Though we had a toilet downstairs, the only bathroom in the house was upstairs, in my Aunt and Uncle's part of the house, which we did use by arrangement, but other options were explored from time to time. For instance, for a period in the early 1970's we used a foldaway plastic shower in our kitchen, with hot water that had to be manually pumped up to pressure. It was an enormous faff to unpack, erect, empty and pack away again. Perhaps Dad was considering having another bathroom installed downstairs, though that of course would have entailed taking on a sizeable loan, which he would've been unwilling to do
As a very young boy I bathed in a metal bath on the floor of the kitchen, or, if it was particularly cold, in the living room in front of the paraffin stove. But before that, way back in June 1961, I and my rubber duck still splashed about in a plastic tub on the living room table - which is where you find me in the photo above. What a little angel!
Here's Stephen Coates (aka The Clerkenwell Kid) in his guise as leader of The Real Tuesday Weld. The band employed an attractive retro/electronica hybrid that had me picking up a fistful of their albums throughout the noughties. 'Bathtime in Clerkenwell' from 2002, comes with an animated video by Alex Budovsky (the first of a number of collaborations), while the origins of the song itself go back to 'Sweeter Than Sugar', a 1934 number by The Mills Brothers.
Monday, 9 August 2021
Adem Ilhan, Kieran Hebden and Sam Jeffers formed Fridge in 1994, releasing five albums and a clutch of singles between 1997 and 2007. Their modus operandi was post rock, with all that that particular descriptor entails. 'Distance', which originally appeared as part of the 'Orko' 12"/7" EP set in 1998, is a deceptively simple tune, suffused with wonky melancholia.
Friday, 6 August 2021
I've written about my Great-Aunt Maud before. It was she, standing all of 5ft tall in her stockinged feet, who peered up at me as I shot through the 6ft mark in my teens and exclaimed '...blimey, I reckon I'm growing downwards...' From the end of the 1970s into the early 1980s, the last few years of her long life, Aunt Maud lived in a care home on the coast, a few miles away. Most Sundays Mum and I would pick her up and take her out for a drive, along the seafront, round the country lanes or up to the old part of town to enjoy an ice cream as we watched the boats coming and going. One day, our impromptu jaunt happened to take us down a remote lane, past a small plot of land where a rather forlorn old donkey stood in the corner. We pulled up and wandered over to the fence to say hello. The donkey was initially wary and kept its distance, but the spot became a regular stopping off point over the weeks and in time it got used to us and trotted over to us when we arrived, attracted no doubt by the carrot Aunt Maud got into the habit of bringing along in her cardigan pocket. I snapped photo above as Aunt Maud was giving the donkey a telling off, after it'd tried to help itself to the carrot one day, while it was still in her pocket! The poor thing looked so chastened and thoroughly ashamed of itself that both Mum and Aunt Maud burst into fits of laughter, which is when I caught the second shot.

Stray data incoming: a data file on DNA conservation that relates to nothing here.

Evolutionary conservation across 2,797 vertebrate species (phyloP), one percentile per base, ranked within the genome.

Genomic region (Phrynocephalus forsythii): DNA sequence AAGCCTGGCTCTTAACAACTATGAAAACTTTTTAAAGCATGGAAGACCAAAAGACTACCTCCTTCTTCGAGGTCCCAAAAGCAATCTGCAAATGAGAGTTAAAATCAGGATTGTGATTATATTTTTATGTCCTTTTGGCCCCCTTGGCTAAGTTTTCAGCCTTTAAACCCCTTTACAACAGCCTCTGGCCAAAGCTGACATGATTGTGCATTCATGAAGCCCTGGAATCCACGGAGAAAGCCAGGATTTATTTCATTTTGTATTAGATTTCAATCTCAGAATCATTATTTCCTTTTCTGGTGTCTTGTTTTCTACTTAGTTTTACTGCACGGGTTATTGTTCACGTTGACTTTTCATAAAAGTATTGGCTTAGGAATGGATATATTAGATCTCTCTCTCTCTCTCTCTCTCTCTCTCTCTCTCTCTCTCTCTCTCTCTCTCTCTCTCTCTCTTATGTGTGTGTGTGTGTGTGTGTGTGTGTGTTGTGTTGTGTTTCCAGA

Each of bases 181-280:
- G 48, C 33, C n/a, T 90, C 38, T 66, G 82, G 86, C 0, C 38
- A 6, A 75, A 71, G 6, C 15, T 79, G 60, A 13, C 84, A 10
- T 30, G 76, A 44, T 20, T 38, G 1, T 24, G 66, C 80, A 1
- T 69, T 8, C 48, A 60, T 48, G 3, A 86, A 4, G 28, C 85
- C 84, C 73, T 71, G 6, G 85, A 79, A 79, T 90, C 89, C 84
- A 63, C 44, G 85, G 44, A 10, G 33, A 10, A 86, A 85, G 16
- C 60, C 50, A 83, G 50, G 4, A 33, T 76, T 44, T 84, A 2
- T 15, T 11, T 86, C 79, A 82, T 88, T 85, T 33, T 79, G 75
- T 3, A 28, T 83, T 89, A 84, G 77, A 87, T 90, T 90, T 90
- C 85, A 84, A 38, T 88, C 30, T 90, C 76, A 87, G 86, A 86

To soundtrack the photos, 'Ride your Donkey' a classic by The Tennors from 1968, covered 21 years later by Joe Strummer on his 'Earthquake Weather' LP.
Monday, 2 August 2021
Quite often, when a blogging chum recommends a book or record that tickles my fancy for one reason or another, my automatic response is '...I'll add it to the list...' It may appear a flippant phrase, but it's sincerely meant. The immense list of music I'll never get around to hearing is only outweighed by the colossal amount of books I'll never have time to read. I'm currently chipping away at one book on the list however, albeit five years after the rest of the world. 'Robert Forster's 'Grant & I' is a wonderfully written account of a long friendship and musical partnership, a love story if you will, tragically cut short when Grant McLennan died suddenly in May 2006. It's hugely recommended, but then you knew that already. You're probably one of the blogging chums who recommended it to me in the first place.
During The Go-Betweens' 1990's hiatus, Forster and McLennan each released four solo albums, Robert's were very good (whereas I reckon his recent run of 'The Evangelist', 'Songs to Play' and 'Inferno' are all absolutely fantastic), but for my money Grant's were nigh-on impeccable. I for one would gladly go into the red for a vinyl reissue of 1994's double CD 'Horsebreaker Star', one of my favourite albums of that decade.
'What Went Wrong' originally appeared in embryonic form as a b-side in 1993, before being extensively re-worked for inclusion on 'Horsebreaker Star'.
About once a week I refresh the selection of CDs in the car. It usually takes me two or three days to get through a full length album on the...
In early 1960, after nearly five years of marriage, my parents got a mortgage on a house in Walthamstow. The cost of the house? £1100. When ...
I've probably mentioned this before, but scattered around the various hard-drives in this flat lurk several partially completed ICA'...
I have no idea how my parents persuaded me to sit on this little horse, let alone ride it, so timid was I at three years of age. I appear to...
Here's a photo taken on June 18th 1955 - 66 years ago today. Mum and Dad, newly wed, being greeted with a storm of confetti outside St A...